So I'm hearing talk that these numbers are not so accurate. I've heard that TEA is not even contacting many of the parks that are in the top 20 or near the top 20. I understand that Disney mostly doesn't release figures but it's other parks as well that have not been contacted. I've heard talk that the Busch Garden parks are not even being contacted for numbers that TEA is completely generating the numbers themselves for these reports.
Oh yeah I was surprised to see numbers released. Having worked for the mouse, I know park attendnce (even park capacities) are industry secrets. As for WDW guest count there are several counts Disney does.One is the number of guest in a park at a time. Another is the number of park hoppers being used in a day (so really Disney knows not to count every single admission , and thanks to the biometrics, it keeps a pretty good tab, there's a count of hotel guest and park hopper tickets sold (which is used to estimate for operations of the parks) and then a seperate hotel count (big convention business where a lot of folks don't go to the parks) and one of the last counts they do is of parked vehicles and transportation count. I'm pretty sure Disney does not release numbers, and if they do, they do not double count their guest...if they did, they everything they did based off of attendance numbers would be inflated and they're much smarter than that.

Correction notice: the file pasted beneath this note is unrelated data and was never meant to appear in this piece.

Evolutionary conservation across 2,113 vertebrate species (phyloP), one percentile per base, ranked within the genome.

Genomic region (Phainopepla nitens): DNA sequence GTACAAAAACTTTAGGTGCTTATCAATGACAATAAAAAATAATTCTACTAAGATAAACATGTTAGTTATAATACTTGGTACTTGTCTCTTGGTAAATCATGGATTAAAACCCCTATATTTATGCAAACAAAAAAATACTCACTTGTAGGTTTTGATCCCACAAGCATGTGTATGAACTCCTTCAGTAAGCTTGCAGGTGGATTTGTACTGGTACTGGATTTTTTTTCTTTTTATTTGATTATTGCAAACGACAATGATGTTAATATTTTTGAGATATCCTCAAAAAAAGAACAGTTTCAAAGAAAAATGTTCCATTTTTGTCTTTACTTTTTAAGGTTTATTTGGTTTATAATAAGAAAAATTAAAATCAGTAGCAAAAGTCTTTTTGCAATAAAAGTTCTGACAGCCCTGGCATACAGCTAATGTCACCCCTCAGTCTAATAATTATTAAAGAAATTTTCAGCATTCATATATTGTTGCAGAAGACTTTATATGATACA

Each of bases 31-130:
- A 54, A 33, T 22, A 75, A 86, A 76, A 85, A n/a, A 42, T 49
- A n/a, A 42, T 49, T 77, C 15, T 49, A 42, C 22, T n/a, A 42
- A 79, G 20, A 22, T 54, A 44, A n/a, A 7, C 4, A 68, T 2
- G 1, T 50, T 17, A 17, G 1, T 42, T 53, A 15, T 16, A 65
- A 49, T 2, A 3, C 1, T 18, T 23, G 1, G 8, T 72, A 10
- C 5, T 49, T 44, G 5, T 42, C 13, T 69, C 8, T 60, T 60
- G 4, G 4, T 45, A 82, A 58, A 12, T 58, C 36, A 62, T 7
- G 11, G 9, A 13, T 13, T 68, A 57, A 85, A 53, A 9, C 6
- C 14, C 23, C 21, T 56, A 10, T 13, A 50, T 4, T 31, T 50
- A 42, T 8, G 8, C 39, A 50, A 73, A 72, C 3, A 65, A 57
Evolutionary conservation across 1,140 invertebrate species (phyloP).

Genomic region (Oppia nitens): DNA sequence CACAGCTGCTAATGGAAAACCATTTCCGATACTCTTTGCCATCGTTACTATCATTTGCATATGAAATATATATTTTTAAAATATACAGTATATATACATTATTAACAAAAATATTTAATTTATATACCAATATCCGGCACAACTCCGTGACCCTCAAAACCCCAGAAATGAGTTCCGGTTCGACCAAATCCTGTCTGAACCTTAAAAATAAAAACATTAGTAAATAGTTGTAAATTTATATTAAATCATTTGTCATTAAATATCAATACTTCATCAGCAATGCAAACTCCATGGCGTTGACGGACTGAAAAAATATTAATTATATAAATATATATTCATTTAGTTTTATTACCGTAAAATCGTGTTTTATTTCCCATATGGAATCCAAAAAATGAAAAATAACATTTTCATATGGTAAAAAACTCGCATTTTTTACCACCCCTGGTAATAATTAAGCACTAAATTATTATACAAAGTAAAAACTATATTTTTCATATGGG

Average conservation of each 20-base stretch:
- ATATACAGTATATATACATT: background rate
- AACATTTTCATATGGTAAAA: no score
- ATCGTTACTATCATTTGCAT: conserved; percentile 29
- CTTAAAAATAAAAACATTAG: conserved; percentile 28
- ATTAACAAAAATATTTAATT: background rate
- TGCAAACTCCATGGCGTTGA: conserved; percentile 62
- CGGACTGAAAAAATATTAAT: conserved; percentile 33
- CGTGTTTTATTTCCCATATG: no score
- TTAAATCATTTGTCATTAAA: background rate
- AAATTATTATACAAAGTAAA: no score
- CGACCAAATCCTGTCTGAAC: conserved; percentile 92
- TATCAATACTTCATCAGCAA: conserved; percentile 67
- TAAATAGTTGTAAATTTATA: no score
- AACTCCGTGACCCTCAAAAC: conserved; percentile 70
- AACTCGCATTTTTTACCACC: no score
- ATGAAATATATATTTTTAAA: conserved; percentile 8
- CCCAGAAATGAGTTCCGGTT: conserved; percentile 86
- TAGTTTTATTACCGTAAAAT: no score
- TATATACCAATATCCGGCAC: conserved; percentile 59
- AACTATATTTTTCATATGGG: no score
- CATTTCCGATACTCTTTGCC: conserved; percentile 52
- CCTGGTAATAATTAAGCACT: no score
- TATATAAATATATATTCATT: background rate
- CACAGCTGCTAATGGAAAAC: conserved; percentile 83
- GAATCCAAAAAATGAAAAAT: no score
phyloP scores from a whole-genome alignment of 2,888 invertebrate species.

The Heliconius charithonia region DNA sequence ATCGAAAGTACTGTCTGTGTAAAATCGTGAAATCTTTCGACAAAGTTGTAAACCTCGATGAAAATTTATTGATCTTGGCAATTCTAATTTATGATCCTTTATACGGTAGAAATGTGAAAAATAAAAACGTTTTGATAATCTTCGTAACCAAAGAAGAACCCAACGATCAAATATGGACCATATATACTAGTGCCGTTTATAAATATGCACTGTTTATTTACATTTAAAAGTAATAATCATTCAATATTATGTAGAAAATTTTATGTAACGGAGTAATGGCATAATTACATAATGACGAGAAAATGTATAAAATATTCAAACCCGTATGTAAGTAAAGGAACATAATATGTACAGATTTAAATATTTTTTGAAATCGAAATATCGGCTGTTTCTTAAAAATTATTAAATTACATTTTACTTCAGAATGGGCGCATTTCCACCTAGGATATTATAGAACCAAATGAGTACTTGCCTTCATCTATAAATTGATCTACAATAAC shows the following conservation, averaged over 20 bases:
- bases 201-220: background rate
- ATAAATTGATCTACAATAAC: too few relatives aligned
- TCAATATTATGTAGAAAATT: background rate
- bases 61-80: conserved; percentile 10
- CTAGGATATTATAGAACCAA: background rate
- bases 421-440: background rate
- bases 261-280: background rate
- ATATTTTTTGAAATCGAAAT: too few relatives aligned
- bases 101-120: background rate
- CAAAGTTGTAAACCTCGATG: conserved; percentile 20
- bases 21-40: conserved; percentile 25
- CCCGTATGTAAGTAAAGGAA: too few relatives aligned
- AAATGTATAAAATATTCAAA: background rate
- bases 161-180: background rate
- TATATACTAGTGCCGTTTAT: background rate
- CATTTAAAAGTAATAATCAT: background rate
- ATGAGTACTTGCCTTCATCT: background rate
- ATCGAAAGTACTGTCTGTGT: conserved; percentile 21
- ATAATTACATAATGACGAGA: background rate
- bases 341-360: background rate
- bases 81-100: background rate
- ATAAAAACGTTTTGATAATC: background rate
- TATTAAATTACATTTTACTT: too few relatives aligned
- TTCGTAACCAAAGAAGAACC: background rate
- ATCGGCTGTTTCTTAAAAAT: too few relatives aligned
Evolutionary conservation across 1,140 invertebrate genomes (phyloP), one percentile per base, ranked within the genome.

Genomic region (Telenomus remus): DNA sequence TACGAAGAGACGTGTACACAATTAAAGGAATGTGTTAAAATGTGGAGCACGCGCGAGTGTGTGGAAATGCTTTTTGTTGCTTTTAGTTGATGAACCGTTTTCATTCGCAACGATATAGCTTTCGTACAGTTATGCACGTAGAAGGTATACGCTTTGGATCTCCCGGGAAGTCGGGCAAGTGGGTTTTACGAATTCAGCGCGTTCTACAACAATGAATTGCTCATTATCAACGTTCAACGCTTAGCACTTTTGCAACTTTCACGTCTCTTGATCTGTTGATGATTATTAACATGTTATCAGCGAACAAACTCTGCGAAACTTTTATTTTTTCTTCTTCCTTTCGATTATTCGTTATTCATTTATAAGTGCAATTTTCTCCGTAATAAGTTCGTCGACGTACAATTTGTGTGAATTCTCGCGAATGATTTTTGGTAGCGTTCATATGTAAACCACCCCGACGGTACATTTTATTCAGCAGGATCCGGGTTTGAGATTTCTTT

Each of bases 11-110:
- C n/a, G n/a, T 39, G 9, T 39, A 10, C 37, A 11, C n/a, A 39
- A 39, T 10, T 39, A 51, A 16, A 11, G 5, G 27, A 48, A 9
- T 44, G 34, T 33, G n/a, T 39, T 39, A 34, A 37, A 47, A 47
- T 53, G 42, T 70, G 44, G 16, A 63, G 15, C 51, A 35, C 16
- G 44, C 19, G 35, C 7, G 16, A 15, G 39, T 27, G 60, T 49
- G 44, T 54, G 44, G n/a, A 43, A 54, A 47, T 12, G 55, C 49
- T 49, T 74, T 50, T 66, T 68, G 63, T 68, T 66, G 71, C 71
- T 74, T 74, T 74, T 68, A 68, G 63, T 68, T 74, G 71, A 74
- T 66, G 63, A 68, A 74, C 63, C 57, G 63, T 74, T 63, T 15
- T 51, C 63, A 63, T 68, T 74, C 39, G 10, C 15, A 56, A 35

I wasn't criticizing anybody and I never said that no other parks did any promotions. I was just stating the fact that Disney has been running different promotions for along time. It is something that they do.
Oh yeah I was surprised to see numbers released. Having worked for the mouse, I know park attendance (even park capacities) are industry secrets. As for WDW guest count there are several counts Disney does.One is the number of guest in a park at a time. Another is the number of park hoppers being used in a day (so really Disney knows not to count every single admission , and thanks to the biometrics, it keeps a pretty good tab) there's a count of hotel guest and park hopper tickets sold (which is used to estimate for operations of the parks) and then a separate hotel count (big convention business where a lot of folks don't go to the parks) and one of the last counts they do is of parked vehicles and transportation count. I'm pretty sure Disney does not release numbers, and if they do, they do not double count their guest...if they did, they everything they did based off of attendance numbers that would be inflated and they're much smarter than that.